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Stepford Identity Politics

The 1975 horror flick 'The Stepford Wives' stirred that nameless fear of losing one's identity, something which any stereotypical punk, artist, or politician must understand well.
 
 
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The new version of The Stepford Wives is opening this weekend and I'm so excited that even if I had a face full of Botox you'd be able to see my enthusiasm. I loved the original because it put a name to the eternal fear of homogeneity. Say, "That's so Stepford," and everyone knows what you mean: a terrifying sameness, as viscous as ankle-deep cream cheese. Stepford denotes a tricky security, an iron fist with a tasteful French manicure; the Borg in matte finish lipstick. The original 1975 flick and the 2004 remake both focus on the idea of a ruthless patriarchy -- in a small Connecticut town the husbands replace all their wives with complacent, submissive robots -- but the story also stirs that nameless fear of losing one's identity, a fear which found a name in the word Stepford.

While suburban life is the most obvious form of Stepfordism, it isn't the only one. You could be a Stepford anything. All you have to do is pick your stereotype, hold onto it for dear life, and you're on the well planned, neatly kept road to Stepfordization.

Ferinstance, I think I was Stepford Punk when I was younger. My intention in wearing studded leather accessories and frightened hair was because it was fun and it gave the sartorial finger to the preppie world. Still, rebellion had a dress code and I followed it as sedulously as I had the one for the Brownies and Catholic School. I'd never have believed it then, but looking back, I think I might have been wearing that most oxymoronic of things: a rebel uniform.

We've all probably met some Stepford artistes (show a gaudy disdain for sports, TV, anything else middle America likes) as well as Stepford conservatives ("God says it, I believe it, that settles it," says the bumper sticker). Then there's the Stepford Health Nut, a convert whose free lecture on the evils of caffeine will leech more precious moments from your life than an order of curly fries.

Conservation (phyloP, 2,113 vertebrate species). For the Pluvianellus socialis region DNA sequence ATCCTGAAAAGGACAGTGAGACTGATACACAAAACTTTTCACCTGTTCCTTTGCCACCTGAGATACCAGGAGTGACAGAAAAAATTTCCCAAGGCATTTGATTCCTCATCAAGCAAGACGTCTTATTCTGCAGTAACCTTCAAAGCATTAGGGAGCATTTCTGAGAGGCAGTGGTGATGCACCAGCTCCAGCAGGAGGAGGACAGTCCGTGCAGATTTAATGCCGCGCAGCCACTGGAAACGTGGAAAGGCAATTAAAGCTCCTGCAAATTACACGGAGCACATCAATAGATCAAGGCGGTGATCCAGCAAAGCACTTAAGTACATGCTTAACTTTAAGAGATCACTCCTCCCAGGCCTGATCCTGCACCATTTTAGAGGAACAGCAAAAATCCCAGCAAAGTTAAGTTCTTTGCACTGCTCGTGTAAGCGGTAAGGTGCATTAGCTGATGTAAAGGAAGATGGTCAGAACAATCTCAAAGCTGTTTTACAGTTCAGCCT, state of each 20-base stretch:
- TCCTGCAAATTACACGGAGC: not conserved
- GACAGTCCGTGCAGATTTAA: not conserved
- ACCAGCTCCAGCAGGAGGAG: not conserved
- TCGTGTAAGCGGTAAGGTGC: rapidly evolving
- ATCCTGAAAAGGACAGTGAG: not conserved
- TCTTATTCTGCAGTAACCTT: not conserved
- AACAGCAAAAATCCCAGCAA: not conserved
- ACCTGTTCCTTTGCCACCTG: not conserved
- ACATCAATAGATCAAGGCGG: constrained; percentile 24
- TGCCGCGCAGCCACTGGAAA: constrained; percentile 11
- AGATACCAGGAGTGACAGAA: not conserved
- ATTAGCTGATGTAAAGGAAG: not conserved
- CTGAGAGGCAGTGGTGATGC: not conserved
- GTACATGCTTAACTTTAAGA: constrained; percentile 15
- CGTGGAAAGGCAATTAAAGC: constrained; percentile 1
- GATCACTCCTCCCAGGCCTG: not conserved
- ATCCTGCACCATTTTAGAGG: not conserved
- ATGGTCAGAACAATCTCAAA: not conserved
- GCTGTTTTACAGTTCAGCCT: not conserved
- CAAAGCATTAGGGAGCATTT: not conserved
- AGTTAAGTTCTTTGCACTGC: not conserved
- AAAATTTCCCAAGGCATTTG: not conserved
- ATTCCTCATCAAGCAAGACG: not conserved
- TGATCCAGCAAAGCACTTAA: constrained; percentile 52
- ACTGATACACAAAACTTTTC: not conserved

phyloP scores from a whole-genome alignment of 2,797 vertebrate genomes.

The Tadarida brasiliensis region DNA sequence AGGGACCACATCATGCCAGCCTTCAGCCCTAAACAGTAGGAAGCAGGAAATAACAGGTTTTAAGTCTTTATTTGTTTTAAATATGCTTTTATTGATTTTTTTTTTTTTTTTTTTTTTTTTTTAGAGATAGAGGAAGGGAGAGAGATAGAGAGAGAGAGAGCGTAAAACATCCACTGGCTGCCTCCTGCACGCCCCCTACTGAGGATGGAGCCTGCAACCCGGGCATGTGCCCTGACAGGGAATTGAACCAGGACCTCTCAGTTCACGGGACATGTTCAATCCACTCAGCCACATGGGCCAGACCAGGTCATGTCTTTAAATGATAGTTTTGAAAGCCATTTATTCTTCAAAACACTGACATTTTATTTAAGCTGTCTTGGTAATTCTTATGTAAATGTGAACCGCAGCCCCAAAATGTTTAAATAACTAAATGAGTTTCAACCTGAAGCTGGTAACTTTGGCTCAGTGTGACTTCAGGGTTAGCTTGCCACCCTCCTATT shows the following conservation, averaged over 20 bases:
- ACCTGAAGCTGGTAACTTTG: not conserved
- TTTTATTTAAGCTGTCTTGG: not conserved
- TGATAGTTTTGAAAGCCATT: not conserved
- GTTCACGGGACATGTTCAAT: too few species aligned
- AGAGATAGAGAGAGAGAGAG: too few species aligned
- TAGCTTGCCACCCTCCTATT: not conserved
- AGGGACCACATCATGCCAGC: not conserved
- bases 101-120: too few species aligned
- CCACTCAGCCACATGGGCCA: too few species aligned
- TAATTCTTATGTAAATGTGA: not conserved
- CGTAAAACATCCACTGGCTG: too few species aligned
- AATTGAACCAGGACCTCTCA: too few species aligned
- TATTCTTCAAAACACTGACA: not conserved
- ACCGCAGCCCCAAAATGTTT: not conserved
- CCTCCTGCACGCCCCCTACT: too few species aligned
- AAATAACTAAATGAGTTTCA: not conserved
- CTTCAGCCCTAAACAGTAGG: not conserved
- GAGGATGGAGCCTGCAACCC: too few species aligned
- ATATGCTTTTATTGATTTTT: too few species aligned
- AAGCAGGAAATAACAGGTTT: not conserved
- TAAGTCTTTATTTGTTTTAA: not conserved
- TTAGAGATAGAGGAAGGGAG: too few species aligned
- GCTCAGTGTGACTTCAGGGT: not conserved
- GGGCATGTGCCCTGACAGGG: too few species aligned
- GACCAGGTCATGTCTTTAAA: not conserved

Politics is probably the most Stepfordized profession since being a Robert Palmer girl: When was the last time you saw a successful campaigner who didn't look as though he was born wearing a blue suit alongside a wife and 2.5 clean-cut kids? We don't know what to do with the independent thinkers but then we bitch that all their agendas sound kinda the same. My favorites when I lived in New York were the Stepford Bohemians, who all had the same alternative hair and dressed so vintage you'd wonder if up close they smelled like mothballs. They seemed to affect a disinterest in clothing, but I bet if forced to wear a full-on Ralph Lauren ensemble they'd break out in a tribal-art-shaped rash.

Being Stepford isn't just about being superficial and benign: Marching in lockstep to a cultural tune can foment attempts to make that song a banner-waving, all-encompassing anthem. Raise your hand if the melody of "traditional values" gets caught your head there. Standardization, blandfication, legislating taste in our radio or our lovestyles, and hinting that we're un-American if we hold contrary opinions: Stepford stops being funny when it starts getting political. The people most likely to go Stepford in the scary way are the people least likely to see that as a bad thing.

Nope, the best place for Stepfordism -- and with people being social creatures it will always exist -- is in pop culture. The best example? "The Swan." I never got to see this remarkable show, but as I understand it, real girls agree to have their faces and bodies carved up to become 'ideal.' That idea was a creepy sci fi flick in 1975; now it's 'reality' TV.

Guess we don't need that ruthless patriarchy anymore if we're willing to do it ourselves. Right, ladies?

Liz Langley is a freelance writer who lives in Florida.